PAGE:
Emergence

 

Delay extubation until patient is fully awake and muscle strength has returned to normal.

Blood and fluid requirements

Moderate blood loss
IV: 16–18 ga × 1
NS/LR 1–3 L typical replacement

Infuse 1–2 L dextrose-free crystalloid (± colloid 500 mL) immediately prior to regional anesthesia. Typical blood loss = 500–800 mL. A rapid-fluid infuser and blood warmer should be available in the event that large-volume blood transfusion is required.

 

Monitoring

Standard monitors (seep. B-1)
FHR monitor
±CVP or PA catheter
±arterial line

Arterial BP monitoring via automated BP device, or arterial line for severe or labile HTN. CVP useful in PIH for oliguric patients unresponsive to fluid challenges. Occasionally, a PA catheter is indicated (e.g., for pulmonary edema, unresponsive oliguria).

 

Positioning

Left uterine displacement (blanket under right hip and/or table tilt)

Minimizes aortocaval compression.

 

Complications

Amniotic fluid embolism

Rare cause of hemodynamic instability, hypoxemia, and DIC. Often fatal. Rx: supportive: 100% O2, PEEP, and vasopressors. Correct Plt, clotting factors, and metabolic disturbances. CPB has been used successfully.

 

P.824

Postoperative

Complications

VTE

DX: pleuritic chest pain, cough, hypoxemia, ↑ RR, ↑ HR, ↑ A-a gradient. Rx: supportive: 100% O2, volume expansion, and vasopressors. See p. B-7.

Postpartum hemorrhage

See Anesthetic Considerations for Removal of Retained Placenta, p. 825.

Pain management

Epidural: 4–5 mg preservative-free morphine in 10 mL after delivery.
Intrathecal: Morphine (preservative-free) 0.1–0.2 mg given with spinal local anesthetic.
Chloroprocaine interferes with analgesia from epidural opioids

Common side effects include: pruritus 70%, nausea 30–40%, and, rarely, respiratory depression. Nalbuphine (5–10 mg) and naloxone (0.1–0.4 mg) are used for reversal of these side effects. Metoclopramide (10 mg iv) and/or ondansetron (4 mg iv) may be needed for persistent nausea. Risk of delayed respiratory depression in healthy patients is small; however, adequately trained nursing staff and a protocol for treatment of complications are mandatory if intraspinal opioids are used. These patients should not routinely receive sedatives or other systemic opioids for 12 h, and close monitoring of RR every hour and level of consciousness is necessary. Pulse oximetry is recommended in high-risk patients.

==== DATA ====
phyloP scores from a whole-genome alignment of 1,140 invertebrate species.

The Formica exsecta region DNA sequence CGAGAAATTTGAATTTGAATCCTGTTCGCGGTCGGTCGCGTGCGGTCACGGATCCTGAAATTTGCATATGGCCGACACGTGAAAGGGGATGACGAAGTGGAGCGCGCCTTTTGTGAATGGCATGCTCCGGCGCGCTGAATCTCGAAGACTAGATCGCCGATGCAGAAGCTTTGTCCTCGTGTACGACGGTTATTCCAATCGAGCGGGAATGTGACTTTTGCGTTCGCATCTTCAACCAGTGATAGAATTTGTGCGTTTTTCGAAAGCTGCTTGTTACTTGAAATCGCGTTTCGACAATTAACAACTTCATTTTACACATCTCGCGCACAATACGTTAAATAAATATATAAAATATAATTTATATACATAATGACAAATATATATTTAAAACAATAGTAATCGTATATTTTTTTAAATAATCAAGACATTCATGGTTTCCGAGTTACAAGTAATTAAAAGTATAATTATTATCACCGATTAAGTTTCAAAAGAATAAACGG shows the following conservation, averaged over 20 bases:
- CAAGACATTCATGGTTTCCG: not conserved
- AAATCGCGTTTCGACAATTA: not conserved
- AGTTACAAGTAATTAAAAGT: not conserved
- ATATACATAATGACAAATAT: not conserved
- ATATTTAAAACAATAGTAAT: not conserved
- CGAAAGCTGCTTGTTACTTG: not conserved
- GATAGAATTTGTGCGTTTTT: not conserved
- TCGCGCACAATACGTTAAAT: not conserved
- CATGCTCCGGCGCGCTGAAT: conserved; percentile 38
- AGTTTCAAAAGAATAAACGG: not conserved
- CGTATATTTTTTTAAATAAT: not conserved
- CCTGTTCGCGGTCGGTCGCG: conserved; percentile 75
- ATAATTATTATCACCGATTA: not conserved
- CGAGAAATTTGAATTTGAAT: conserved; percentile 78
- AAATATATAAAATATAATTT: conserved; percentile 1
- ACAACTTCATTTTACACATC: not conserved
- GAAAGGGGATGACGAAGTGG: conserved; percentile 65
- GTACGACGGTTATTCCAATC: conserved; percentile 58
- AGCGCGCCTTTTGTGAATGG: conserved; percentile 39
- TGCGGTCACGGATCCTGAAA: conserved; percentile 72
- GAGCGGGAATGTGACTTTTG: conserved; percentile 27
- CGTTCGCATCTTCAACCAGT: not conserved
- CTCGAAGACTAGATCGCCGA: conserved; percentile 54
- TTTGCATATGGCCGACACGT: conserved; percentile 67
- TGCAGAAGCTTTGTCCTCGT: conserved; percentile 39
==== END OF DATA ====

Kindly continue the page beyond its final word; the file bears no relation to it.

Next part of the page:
Parenteral opioids: iv or im opioids or PCA instituted in recovery room. Oral analgesics:NSAIDs (e.g., ibuprofen), acetaminophen ±codeine (or equivalent oral narcotics), after the patient can tolerate oral medication.

 

Tests

As indicated

 

Suggested Readings

  1. Carvalho B, Roland LM, Chu LF, et al: Single-dose, extended-release epidural morphine (DepoDur) compared to conventional epidural morphine for post-cesarean pain. Anesth Analg2007; 105(1):176–83.
  2. Chadwick HS: An analysis of obstetric anesthesia cases from the American Society of Anesthesiologists closed claims project database. Int J Obstet Anesth1996; 5:258–63.
  3. Cunningham FG, MacDonald PC, Gant NF, et al., eds: Cesarean delivery and postpartum hysterectomy. In: Williams Obstetrics, 22nd edition., Appleton & Lange, Stamford: 2005, 587–606.
  4. Ezri T, Szmuk P, Evron S, et al: Difficult airway in obstetric anesthesia: a review. Obstet Gynecol Surv2001; 56(10):631–41.
  5. Hawkins JL, Koonin LM, Palmer SK, et al: Anesthesia-related deaths during obstetric delivery in the United States, 1979–1990. Anesthesiology1997; 86:277–84.
  6. Macarthur A, Riley ET: Obstetric anesthesia controversies: vasopressor choice for postspinal hypotension during cesarean delivery. Int Aneshtesiol Clin2007; 45(1):115–32.
  7. McLintic AJ, Pringle SD, Lilley S, et al: Electrocardiographic changes during cesarean section under regional anesthesia. Anesth Analg1992; 74(1):51–6.
  8. Mercier FJ, Riley ET, Frederickson WL, et al: Phenylephrine added to prophylactic infusion during spinal anesthesia for elective cesarean section. Anesthesiology2001; 95(3):668–74.
  9. Morgan PJ, Halpern SH, Tarshis J: The effects of an increase of central blood volume before spinal anesthesia for cesarean delivery: a qualitative review. Anesth Analg2001; 92(4):997–1005.